Consumers’ application performance expectations are based on consumer-driven websites like Google, Bing and Amazon.  Consumers are putting pressure on their IT department to continually improve the performance of their internal applications to meet their expectation which are based on consumer web sites that they use daily.

Modern applications are built with responsiveness in mind to ensure the highest quality user experience.  They have adopted many of the consumer website techniques and tools like content caching, progressive rendering and Content Delivery Networks to meet those heightened expectations.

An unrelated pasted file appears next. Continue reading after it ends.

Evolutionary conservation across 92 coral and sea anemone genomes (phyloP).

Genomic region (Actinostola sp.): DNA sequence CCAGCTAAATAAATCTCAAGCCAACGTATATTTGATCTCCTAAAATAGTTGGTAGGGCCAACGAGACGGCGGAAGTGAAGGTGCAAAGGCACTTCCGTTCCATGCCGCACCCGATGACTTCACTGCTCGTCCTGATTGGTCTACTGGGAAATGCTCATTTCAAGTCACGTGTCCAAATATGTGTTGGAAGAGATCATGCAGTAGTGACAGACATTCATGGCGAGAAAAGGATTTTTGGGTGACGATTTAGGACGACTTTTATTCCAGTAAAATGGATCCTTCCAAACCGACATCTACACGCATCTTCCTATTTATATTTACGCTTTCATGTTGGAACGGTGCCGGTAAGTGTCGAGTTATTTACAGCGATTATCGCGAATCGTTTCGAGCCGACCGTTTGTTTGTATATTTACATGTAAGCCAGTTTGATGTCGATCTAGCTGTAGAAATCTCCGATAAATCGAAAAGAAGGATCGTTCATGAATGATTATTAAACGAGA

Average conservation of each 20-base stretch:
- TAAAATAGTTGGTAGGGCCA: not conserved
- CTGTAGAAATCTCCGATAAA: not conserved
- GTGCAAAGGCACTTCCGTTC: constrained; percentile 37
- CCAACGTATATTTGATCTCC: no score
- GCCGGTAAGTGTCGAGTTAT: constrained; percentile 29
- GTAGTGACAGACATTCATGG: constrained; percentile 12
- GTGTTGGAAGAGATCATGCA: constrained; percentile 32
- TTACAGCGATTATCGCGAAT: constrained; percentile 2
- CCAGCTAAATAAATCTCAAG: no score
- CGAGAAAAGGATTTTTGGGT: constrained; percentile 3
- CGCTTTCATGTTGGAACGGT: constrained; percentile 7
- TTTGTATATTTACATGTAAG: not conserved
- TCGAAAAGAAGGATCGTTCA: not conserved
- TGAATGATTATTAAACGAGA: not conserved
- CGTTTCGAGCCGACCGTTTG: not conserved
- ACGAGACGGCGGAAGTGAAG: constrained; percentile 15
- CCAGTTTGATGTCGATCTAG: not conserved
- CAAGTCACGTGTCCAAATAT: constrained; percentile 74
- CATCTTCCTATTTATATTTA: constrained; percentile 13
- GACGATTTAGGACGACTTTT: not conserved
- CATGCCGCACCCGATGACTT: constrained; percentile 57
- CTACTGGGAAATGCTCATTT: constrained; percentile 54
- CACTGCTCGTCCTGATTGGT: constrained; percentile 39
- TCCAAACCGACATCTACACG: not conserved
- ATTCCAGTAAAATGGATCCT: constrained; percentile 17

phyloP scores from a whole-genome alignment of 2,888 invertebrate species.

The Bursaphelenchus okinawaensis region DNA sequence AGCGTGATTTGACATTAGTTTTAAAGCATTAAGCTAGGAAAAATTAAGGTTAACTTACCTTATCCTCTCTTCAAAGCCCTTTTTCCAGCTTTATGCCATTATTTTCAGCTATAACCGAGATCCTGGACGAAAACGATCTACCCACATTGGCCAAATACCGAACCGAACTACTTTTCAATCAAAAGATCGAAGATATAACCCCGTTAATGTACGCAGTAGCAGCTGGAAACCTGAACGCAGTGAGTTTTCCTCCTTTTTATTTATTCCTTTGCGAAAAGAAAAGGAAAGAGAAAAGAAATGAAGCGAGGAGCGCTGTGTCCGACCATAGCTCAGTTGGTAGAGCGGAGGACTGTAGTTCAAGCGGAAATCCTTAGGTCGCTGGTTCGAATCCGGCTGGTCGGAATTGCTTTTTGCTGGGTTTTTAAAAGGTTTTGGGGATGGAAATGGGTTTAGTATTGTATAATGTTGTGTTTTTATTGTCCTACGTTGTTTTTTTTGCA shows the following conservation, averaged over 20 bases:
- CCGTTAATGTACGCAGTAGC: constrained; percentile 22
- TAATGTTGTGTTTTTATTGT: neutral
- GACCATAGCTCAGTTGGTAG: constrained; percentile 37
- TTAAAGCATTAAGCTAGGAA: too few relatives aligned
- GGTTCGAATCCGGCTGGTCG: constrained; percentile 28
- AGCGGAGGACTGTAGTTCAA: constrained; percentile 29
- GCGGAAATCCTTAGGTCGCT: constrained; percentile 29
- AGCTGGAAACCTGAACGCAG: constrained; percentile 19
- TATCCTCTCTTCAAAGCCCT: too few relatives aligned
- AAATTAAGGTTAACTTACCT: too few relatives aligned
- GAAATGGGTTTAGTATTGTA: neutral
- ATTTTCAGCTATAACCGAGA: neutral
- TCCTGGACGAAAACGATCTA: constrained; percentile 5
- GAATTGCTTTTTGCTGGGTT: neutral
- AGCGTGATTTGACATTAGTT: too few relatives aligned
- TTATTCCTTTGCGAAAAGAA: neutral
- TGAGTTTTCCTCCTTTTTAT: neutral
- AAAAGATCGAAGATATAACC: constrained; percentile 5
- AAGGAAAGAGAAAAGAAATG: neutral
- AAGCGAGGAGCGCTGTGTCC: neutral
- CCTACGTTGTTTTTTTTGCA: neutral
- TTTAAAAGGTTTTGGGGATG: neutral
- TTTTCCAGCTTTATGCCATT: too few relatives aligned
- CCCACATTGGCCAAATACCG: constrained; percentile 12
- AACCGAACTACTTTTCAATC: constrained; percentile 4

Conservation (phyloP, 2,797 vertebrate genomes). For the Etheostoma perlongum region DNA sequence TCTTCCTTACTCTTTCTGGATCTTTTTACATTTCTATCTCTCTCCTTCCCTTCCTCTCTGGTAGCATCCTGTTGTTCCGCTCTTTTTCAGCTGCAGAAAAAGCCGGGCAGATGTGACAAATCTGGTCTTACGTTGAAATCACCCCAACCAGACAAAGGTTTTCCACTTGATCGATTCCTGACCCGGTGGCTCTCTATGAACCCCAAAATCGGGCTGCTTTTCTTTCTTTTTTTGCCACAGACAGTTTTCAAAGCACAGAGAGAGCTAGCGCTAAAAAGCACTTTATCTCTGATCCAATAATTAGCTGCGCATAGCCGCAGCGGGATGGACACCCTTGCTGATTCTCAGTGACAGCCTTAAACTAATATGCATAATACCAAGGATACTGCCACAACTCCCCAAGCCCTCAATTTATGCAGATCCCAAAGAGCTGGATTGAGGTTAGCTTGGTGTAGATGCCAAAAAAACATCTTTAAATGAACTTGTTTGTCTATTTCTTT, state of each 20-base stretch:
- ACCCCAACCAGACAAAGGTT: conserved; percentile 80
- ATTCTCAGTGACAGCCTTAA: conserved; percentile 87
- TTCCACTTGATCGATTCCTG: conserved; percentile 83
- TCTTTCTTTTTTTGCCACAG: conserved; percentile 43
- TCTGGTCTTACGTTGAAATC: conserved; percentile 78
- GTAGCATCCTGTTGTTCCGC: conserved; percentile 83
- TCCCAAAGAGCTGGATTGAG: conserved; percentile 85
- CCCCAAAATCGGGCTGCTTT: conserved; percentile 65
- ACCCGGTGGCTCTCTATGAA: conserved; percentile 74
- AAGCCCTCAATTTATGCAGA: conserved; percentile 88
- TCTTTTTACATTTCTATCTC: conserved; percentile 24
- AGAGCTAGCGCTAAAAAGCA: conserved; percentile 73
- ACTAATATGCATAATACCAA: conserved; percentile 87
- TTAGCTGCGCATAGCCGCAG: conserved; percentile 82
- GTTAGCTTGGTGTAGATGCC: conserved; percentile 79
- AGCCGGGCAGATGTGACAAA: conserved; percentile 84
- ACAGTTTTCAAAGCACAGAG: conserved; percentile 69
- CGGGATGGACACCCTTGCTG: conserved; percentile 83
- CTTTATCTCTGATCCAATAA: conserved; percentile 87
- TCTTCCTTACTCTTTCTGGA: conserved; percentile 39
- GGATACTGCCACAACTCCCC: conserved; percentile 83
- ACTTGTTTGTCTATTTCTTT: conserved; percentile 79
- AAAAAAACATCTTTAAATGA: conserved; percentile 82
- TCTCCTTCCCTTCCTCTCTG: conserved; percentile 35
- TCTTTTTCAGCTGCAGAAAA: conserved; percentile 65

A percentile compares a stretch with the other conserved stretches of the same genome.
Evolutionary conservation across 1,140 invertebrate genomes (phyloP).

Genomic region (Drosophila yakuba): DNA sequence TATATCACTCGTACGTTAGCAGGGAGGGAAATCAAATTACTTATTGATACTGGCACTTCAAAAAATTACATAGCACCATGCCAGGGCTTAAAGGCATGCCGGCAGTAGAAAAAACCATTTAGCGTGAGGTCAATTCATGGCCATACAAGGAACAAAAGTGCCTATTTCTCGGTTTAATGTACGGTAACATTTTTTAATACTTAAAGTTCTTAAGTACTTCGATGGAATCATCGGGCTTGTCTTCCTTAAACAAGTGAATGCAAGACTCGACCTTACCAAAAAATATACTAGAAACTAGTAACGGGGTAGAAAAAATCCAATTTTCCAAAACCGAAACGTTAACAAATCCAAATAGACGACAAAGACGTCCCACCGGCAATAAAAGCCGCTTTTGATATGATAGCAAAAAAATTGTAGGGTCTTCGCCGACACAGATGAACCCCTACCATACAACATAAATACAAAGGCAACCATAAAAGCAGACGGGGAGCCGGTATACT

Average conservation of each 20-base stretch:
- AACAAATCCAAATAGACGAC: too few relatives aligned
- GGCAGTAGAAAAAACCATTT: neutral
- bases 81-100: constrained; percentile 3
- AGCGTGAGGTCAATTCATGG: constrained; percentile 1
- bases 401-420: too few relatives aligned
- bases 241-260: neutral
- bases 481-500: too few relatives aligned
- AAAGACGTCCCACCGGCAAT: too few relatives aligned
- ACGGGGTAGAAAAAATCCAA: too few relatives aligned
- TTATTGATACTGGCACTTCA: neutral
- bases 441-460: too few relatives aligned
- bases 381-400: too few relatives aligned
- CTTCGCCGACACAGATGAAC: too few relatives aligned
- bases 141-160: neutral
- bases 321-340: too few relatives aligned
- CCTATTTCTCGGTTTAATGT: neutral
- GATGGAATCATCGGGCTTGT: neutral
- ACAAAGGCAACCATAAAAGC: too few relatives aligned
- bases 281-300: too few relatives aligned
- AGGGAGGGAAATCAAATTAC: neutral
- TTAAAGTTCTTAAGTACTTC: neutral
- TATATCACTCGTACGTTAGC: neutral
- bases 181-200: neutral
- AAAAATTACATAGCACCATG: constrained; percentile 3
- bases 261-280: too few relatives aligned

Successful IT Organizations plan for responsiveness early on in the development cycle.  They design applications to be responsive for their expected concurrent user base.  They test application performance continuously throughout the development cycle.  They establish preproduction environments that closely mirror production environments and take steps to ensure that acceptable performance can be maintained at expected levels of scale in production.

Join us next week for the next of the business drivers – Scalability.